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AMD diverts resources from the Quad FX platform development the same year it promises Quad FX is the enthusiast future

AMD excited many technology enthusiasts last year when it introduced the Quad FX platform. AMD representatives touted this platform as the next big thing from AMD.

AMD apparently talked up its Quad FX enthusiast platform so well that Intel decided to roll out a competing product in its unreleased Skulltrail platform. When the Quad FX platform first hit market in January of 2007 it seemed doomed from the start to many with steep price premiums for the mainboards and the processors. These price premiums led to the lethargic adoption of the platform.

According to The Tech Report AMD representative Suzy Pruitt commented on the future of Quad FX. “The short answer is that while there are still engineering resources focused on future platform offerings that build off Quad FX, the current energy and effort has gone into programs and product initiatives like Spider and AMD has discontinued future planning and development of its eight-core enthusiast platform at this time.”

Pruitt continued, “We will continue to support customers that have an existing Quad FX with DSDC and are also working on an upgrade path for those customers. While AMD is not actively promoting AMD Opteron processor as a 2P enthusiast solution, we recognized that there are enthusiasts who are looking for two-socket solutions and think an Opteron platform is well-suited to meet that demand at this time.”

After all the promises ad statements by AMD that Quad FX was the companies enthusiast future, AMD has apparently decided to all but kill the platform off. The few enthusiasts who plunked down the big dollars required to adopt the platform should be feeling a bit uncomfortable right now.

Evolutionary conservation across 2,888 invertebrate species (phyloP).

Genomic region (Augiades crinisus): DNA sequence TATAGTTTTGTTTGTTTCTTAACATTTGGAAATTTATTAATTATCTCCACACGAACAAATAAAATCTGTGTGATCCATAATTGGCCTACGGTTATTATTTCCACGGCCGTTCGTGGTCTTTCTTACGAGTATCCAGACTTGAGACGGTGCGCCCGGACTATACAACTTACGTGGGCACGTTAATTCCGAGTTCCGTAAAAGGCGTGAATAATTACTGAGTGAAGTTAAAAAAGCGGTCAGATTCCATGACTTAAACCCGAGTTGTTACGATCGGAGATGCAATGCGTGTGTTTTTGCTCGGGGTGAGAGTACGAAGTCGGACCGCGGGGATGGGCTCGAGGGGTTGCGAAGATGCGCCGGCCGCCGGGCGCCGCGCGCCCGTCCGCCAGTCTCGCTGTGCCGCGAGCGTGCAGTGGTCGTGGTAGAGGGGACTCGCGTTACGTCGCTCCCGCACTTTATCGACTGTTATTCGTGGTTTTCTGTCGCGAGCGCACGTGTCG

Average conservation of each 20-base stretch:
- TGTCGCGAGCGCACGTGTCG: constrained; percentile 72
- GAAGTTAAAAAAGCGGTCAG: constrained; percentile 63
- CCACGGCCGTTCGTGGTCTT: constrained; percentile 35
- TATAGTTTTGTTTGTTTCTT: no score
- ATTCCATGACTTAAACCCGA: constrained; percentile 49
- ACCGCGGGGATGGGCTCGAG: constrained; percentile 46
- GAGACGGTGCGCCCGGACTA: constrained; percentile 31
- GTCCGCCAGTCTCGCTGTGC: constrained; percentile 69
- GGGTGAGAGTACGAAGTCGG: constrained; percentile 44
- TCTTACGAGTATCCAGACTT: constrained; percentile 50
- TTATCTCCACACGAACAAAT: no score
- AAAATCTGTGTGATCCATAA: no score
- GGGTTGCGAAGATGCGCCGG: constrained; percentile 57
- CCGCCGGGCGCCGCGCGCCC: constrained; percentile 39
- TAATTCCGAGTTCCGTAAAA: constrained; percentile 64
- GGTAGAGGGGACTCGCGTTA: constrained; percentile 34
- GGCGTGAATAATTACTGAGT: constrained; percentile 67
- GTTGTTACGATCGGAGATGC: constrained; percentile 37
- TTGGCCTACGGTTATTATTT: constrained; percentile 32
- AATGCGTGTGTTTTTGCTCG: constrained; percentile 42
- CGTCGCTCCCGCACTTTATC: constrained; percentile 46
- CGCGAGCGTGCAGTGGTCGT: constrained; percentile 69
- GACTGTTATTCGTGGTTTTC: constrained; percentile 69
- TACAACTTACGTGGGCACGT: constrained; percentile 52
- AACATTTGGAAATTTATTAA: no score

AMD promises to continue support for the platform. However, AMD also promised the platform was the future and the company has all but killed it off the same year. The best Quad FX owners can look forward to is an upgrade to Opteron processors that work with the Quad FX mainboards.



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RE: Better luck with NVIDIA
By GeorgeOrwell on 11/29/2007 6:29:34 PM , Rating: 2
Nvidia is doing very well in the market. If anything, the AMD buyout has helped them in the short run. One might expect this as digesting a large company such as ATI is not an easy task.

Perhaps in the long run, AMD can offer extremely cheap combos of processor + chipset + graphics to OEMs. If executed well, it would put pressure on Nvidia. It would be no surprise if things went too well for AMD, Nvidia would file an anti-trust lawsuit against AMD. That would make Intel laugh I am sure.

However, AMD has basic execution problems -- like how to make a competitive processor -- that call into question the core viability of AMD as a long term technology player.

It is not out of the question today to envision AMD merely as a reshaped ATI, offering chipsets + graphics. AMD might even have to sell off their processor division to IBM (which already makes POWER processors), Sun (which needs something better than SPARC), Samsung, etc.

In many ways, if AMD sold their processor division to a stronger technology company it would be better for the market. AMD apparently does not have the brains/resources/focus required for the timely development and delivery of modern processors. A stronger owner of AMD's x86 technology could offer better solutions at a better price.


RE: Better luck with NVIDIA
By Adonlude on 11/29/2007 6:48:19 PM , Rating: 1
quote:
Nvidia would file an anti-trust lawsuit against AMD. That would make Intel laugh I am sure.

Intel is already lauging at AMD. Intel has much better products and probably will for a long time. Intel's stock is up. AMD's stock is at a 52wk low. In fact, AMD's stock hasn't been this low since 2002.


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